Philippine Literature Today: A View from Afar by H.O. Santos Essay Example
Philippine Literature Today: A View from Afar by H.O. Santos Essay Example

Philippine Literature Today: A View from Afar by H.O. Santos Essay Example

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  • Pages: 8 (2092 words)
  • Published: June 30, 2018
  • Type: Essay
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In order to give an overview of my understanding of Philippine literature, I will share my personal experiences. Around four years ago, I started writing fiction. Before that, I didn't have much exposure to short stories from the Philippines. However, novels were easier to find in libraries and bookstores compared to collections of short stories. Also, since I have lived outside the Philippines for most of my life, it has been difficult for me to come across Philippine literature where I currently reside.

Despite my school curriculum focusing on American and English literature rather than Philippine literature, I compensated for this by extensively immersing myself in Philippine short stories over the past two years. Additionally, since 1998, I have maintained a consistent habit of reading approximately 120 contemporary non-Philippine short stories annually. To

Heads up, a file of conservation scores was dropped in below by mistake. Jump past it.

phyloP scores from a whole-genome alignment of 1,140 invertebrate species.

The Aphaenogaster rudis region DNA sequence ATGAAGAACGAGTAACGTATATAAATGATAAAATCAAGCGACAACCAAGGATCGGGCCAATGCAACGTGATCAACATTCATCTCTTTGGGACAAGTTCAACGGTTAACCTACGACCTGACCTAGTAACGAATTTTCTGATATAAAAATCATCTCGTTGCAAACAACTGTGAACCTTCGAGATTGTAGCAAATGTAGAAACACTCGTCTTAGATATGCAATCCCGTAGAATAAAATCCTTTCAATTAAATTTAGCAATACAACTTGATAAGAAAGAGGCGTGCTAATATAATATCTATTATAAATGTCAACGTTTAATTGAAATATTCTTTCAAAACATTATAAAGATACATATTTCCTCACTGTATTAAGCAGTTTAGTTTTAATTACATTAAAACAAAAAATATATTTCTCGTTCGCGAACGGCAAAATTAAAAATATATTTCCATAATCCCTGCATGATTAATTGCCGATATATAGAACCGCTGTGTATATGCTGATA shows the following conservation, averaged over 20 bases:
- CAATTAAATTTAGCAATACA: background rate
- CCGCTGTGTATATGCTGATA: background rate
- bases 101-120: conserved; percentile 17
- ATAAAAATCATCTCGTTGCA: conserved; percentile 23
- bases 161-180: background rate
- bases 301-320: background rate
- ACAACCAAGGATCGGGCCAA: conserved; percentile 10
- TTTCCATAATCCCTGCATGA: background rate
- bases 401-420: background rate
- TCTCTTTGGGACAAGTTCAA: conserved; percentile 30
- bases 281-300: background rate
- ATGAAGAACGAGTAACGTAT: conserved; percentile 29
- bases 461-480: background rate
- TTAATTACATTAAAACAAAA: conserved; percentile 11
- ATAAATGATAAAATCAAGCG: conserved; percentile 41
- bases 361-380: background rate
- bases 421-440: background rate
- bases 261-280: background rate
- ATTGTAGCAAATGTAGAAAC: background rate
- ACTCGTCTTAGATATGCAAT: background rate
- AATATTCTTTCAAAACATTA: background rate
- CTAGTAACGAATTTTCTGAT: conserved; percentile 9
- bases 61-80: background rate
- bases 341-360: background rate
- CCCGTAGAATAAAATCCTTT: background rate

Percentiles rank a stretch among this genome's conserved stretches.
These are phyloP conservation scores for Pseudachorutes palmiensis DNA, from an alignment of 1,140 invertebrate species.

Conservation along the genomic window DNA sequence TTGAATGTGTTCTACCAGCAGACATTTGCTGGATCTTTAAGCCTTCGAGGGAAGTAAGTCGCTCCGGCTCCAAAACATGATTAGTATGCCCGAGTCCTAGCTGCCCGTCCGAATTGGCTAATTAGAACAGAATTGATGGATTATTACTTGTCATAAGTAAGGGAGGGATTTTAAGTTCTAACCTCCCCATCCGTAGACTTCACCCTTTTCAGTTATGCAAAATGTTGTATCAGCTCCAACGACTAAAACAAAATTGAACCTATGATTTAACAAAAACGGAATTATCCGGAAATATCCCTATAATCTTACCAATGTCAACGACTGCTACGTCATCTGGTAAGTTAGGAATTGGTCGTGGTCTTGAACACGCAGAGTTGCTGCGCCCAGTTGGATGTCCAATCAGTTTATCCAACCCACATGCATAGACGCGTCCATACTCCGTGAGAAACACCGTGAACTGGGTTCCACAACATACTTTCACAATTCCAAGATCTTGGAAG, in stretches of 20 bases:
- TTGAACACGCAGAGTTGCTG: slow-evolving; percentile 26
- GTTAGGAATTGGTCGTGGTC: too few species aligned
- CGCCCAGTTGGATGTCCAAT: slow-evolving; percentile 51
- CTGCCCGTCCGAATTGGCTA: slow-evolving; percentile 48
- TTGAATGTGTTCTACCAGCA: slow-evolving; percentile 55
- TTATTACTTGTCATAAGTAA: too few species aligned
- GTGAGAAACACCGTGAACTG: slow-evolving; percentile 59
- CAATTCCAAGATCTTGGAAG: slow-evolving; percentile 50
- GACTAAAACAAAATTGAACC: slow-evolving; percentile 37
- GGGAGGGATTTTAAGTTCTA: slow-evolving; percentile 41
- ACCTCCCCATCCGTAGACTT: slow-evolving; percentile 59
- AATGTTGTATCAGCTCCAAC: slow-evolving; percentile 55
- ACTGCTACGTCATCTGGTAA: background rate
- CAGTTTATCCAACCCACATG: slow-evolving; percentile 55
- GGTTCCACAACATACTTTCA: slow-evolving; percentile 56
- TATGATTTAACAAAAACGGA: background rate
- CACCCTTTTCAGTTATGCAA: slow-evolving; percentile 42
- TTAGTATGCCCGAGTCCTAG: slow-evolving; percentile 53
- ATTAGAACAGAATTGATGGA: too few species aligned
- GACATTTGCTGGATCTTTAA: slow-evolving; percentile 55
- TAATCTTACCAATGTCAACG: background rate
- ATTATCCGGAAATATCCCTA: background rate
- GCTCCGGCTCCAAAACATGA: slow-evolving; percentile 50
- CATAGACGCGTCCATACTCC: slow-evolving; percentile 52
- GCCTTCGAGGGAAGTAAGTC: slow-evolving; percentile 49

enhance my own writing in this genre, my writer friends recommended that I read at least two short stories every week. They believed that concentrating on novels would not be as beneficial for developing skills specific to writing short stories.

As I was reading Philippine short stories, I also kept up with the latest news on the Philippine literary scene online. Moreover, I looked through Philippine magazines and received tear sheets from friends by mail. To understand the dynamics of the Philippine literary establishment, I communicated with writers via email. It is clear that my perspective is that of an outsider, and my views may only be influenced by my previous exposure to non-Philippine short stories.